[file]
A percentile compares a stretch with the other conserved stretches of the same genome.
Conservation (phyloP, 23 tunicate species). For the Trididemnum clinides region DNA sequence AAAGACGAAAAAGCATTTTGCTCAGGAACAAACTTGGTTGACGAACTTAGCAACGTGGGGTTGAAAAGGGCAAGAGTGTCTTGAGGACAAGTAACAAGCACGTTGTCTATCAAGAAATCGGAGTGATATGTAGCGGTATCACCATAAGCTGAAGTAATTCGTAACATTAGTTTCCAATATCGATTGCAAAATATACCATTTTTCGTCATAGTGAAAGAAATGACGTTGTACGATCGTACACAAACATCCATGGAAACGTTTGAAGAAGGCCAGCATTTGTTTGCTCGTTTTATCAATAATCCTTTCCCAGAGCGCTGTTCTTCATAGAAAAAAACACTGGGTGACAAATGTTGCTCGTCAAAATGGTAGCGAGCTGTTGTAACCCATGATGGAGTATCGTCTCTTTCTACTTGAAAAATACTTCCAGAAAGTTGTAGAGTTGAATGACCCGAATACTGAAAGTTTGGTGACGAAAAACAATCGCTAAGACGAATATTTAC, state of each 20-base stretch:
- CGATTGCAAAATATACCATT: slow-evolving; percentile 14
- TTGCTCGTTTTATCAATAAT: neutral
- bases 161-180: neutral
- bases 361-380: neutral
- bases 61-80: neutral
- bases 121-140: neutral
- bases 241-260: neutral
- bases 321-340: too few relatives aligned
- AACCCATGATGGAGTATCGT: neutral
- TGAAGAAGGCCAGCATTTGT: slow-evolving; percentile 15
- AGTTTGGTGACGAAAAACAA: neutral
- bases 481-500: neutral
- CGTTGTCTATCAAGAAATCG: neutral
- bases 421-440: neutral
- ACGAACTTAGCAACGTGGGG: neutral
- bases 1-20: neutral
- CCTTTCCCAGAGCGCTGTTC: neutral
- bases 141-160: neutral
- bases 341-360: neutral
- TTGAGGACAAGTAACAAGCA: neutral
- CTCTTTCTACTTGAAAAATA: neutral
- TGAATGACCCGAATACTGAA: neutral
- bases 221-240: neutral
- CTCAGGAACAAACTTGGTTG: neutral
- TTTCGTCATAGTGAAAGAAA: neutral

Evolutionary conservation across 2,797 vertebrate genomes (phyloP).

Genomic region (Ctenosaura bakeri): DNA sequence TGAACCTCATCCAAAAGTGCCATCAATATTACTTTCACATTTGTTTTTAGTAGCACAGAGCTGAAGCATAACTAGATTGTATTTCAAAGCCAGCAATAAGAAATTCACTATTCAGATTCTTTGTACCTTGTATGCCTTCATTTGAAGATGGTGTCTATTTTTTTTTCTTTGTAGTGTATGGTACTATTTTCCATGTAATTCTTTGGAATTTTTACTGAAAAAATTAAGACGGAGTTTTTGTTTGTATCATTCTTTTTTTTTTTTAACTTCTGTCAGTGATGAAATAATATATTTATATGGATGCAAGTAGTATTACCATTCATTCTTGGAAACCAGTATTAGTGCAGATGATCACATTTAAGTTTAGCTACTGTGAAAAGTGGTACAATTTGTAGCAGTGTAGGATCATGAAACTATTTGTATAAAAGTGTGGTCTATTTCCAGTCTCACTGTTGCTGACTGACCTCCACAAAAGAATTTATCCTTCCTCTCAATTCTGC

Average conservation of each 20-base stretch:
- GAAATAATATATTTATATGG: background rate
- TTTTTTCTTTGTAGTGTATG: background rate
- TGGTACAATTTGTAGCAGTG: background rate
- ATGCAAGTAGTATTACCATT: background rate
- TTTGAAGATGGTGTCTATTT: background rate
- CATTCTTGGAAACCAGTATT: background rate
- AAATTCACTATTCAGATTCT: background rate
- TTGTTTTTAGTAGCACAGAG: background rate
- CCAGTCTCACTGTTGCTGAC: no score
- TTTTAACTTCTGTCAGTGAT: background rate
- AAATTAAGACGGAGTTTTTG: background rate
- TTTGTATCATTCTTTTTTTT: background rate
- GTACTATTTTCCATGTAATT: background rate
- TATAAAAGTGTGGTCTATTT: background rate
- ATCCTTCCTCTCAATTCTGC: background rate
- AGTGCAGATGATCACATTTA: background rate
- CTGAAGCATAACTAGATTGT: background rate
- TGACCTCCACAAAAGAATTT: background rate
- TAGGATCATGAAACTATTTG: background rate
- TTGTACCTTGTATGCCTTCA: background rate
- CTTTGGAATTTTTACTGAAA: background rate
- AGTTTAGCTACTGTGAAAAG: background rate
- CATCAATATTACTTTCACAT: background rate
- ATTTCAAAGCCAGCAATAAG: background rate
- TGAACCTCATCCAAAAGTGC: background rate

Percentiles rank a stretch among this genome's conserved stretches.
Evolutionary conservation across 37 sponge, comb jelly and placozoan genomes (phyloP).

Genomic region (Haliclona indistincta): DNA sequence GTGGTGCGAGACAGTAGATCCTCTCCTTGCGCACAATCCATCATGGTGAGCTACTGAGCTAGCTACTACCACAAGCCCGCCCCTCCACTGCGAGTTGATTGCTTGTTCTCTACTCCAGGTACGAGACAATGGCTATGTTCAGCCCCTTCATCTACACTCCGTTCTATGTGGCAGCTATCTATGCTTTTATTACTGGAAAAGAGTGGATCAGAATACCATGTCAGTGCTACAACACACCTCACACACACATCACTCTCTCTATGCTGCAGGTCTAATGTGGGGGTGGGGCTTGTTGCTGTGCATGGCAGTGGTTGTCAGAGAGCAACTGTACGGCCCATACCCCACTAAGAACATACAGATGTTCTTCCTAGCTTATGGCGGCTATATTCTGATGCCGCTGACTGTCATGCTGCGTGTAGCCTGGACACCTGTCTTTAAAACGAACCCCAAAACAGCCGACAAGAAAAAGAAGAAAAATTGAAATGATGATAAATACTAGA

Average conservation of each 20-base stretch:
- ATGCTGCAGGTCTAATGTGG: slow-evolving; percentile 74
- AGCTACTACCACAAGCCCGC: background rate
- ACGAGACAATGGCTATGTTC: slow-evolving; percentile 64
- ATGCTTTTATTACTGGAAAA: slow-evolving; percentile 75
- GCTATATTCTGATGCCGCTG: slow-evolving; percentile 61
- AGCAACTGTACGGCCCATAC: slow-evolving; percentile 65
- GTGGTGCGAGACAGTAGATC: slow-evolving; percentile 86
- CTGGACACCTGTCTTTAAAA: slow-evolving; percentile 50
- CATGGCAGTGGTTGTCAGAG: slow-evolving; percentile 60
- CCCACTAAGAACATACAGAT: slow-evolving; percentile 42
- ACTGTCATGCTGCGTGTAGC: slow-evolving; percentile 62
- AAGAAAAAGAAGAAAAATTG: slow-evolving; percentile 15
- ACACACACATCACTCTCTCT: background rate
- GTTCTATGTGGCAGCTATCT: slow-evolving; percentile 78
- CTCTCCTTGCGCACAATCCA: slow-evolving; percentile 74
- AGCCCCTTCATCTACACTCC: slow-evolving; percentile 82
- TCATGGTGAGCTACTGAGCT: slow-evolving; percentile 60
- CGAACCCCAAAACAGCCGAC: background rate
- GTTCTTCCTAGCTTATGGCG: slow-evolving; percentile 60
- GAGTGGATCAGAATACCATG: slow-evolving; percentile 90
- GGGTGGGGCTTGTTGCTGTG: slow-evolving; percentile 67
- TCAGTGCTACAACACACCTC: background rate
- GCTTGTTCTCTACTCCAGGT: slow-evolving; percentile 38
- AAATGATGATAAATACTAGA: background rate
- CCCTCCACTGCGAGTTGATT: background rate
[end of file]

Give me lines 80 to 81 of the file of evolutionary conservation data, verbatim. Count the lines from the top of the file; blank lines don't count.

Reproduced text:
- GGGTGGGGCTTGTTGCTGTG: slow-evolving; percentile 67
- TCAGTGCTACAACACACCTC: background rate